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Rampage!

The Society for Creative Anachronism had a “moot,” or meeting, May 13 at Hopkins Park to make leather tags to identify themselves as members of the Barony of Carraig Ban at the coming Ragnarok Rampage XII, to be held Friday and Saturday at Wal-Camp in Kingston. The group welcomes the public at its moots. Chronicle photo PHYLLIS JOHNSON
The Society for Creative Anachronism had a “moot,” or meeting, May 13 at Hopkins Park to make leather tags to identify themselves as members of the Barony of Carraig Ban at the coming Ragnarok Rampage XII, to be held Friday and Saturday at Wal-Camp in Kingston. The group welcomes the public at its moots. Chronicle photo PHYLLIS JOHNSON

By Phyllis Johnson Staff Writer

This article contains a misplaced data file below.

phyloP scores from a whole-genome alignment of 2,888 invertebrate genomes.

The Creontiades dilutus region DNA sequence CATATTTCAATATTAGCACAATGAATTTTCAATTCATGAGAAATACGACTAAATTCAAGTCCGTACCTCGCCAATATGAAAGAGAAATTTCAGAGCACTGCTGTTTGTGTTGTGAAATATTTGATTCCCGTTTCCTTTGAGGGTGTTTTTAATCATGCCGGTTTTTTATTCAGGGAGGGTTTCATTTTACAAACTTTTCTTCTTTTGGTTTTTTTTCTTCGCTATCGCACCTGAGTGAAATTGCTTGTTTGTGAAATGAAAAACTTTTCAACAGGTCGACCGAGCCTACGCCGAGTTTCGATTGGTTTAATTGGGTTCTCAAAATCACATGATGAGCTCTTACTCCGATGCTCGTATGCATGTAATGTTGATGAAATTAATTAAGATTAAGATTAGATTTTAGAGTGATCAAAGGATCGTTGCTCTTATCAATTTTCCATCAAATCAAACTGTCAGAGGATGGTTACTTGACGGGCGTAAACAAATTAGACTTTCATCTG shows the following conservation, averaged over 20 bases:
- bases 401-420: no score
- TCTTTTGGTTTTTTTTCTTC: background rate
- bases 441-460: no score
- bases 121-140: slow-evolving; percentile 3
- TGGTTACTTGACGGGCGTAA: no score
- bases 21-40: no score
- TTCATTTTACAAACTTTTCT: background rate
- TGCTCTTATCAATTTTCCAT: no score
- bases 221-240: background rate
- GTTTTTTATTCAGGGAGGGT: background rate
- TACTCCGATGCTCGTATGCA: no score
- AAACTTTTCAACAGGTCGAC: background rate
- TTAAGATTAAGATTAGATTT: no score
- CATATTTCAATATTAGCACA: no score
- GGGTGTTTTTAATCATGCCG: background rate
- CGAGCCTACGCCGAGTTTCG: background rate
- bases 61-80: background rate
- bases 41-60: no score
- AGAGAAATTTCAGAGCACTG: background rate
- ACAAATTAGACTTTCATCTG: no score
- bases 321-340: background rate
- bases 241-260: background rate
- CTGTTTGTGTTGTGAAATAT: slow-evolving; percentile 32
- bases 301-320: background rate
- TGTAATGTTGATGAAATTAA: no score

KINGSTON - The Barony of Carraig Ban is preparing for &#8220Ragnarok Rampage XII: The Geats Strike Back.” The group of medieval re-enactors is part of The Society for Creative Anachronism, a nationwide nonprofit organization with about 170,000 members. Lady Epona Brodin NicThistlethwayte, the barony's chronicler - also known as Rachel Scheffler - said that the name of the event has been chosen in fun. &#8220Ragnarok in Norse mythology is the name for Armageddon,” she said. &#8220It's basically the fight between mankind and giants.” She explained that the group has been planning events on a Beowulf theme lately, exploring the adventures of a Scandinavian warrior of the sixth century, and Geats were among the Celts found in northern Europe and Britain who battled with Vikings. Barony of Carraig Ban members hail from &#8220the Midlands realm” - which, in 21st-century terms, means a large area that stretches across the Midwest. Carraig Ban members mainly come from DeKalb, Ogle, Kane and LaSalle counties. Sean Morgan Aldheorte na Cettle Well - Sean Kittrell in the real world - is baroness, or co-leader. She said this is an older barony in the SCA, as it goes back about 34 years. The national group started in 1963. While not restricted to students, the group sometimes has been an on-campus group at Northern Illinois University, and now has three full-time students as members. Scheffler said the group is always looking for new recruits. &#8220The more people we have, the easier it is to put on events,” she said. During the group's May &#8220moot,” or meeting, on Mother's Day in Hopkins Park in DeKalb, Kittrell said that all members are interested in presenting a well-researched documentation of themselves. &#8220They don't take a name from history, but research every aspect of life that their characters might have lived, anywhere from 600 to 1600 throughout the ‘known world' at that time,” Kittrell said. Kittrell said the group has had Mongolians who might have met Marco Polo in the 1100s, cavaliers from the 1600s and even Aztecs. Scheffler explained that members don't choose their titles, but must earn them through research and service awards, and that the king and queen are chosen. Many guilds are studied. Brewers, bards, archers, calligraphers, woodworkers, seamstresses and armorers all can teach and learn skills from the group. At a recent meeting, the group learned about blacksmithing, and everyone made S-hooks on which to hang items at their re-enactments. At the May moot, the group showed the leather heraldic devices they were making to wear from a belt on their costumes during the June games. &#8220Members' costuming can get quite elaborate,” Kittrell said. She added that the group has loaner garb and equipment for those who have not yet figured out who they want to be. Scheffler said members &#8220do their own thing” exploring several cultures. She said when the group started, they tended to study mainly Britain, but now many peoples are represented. &#8220It can take a while to settle,” said Kittrell, who added that even after people decide on their era, they may see something at national gatherings from another era that interests them. &#8220With my costumes, I change century - depending on the weather!” Kittrell said. The group will host public medieval re-enactments Saturday at Walcamp Outreach Ministries, 32653 Five Points Road. Members will be camping Friday through Sunday morning. The public is invited and can reserve a seat at Saturday's evening banquet, which is limited to 64 people. Menu items can be read at the group's Web site, www.carraigban.org. Cost of the banquet will be $10; reservations must be made in advance. Cost to visit this weekend's &#8220Ragnarok Rampage” is $5 for adults and $4 for children ages 6-12; there is a $3 surcharge for nonmembers. Admission is free for anyone 6 or younger. Anyone who is younger than 18 must be accompanied by an adult. The event will include the Midlands Regional Archery Championship, beginning with weapons inspection at 9:30 a.m. Saturday. Safety is important to the group, and members sign legal waivers to participate. Other activities will include archery, rapier sword fights and armored combat, as well as blacksmithing demonstrations, bardic competitions and &#8220Rounders” - Elizabethan baseball - at 3 p.m. For a complete listing of events, visit the Web site above.

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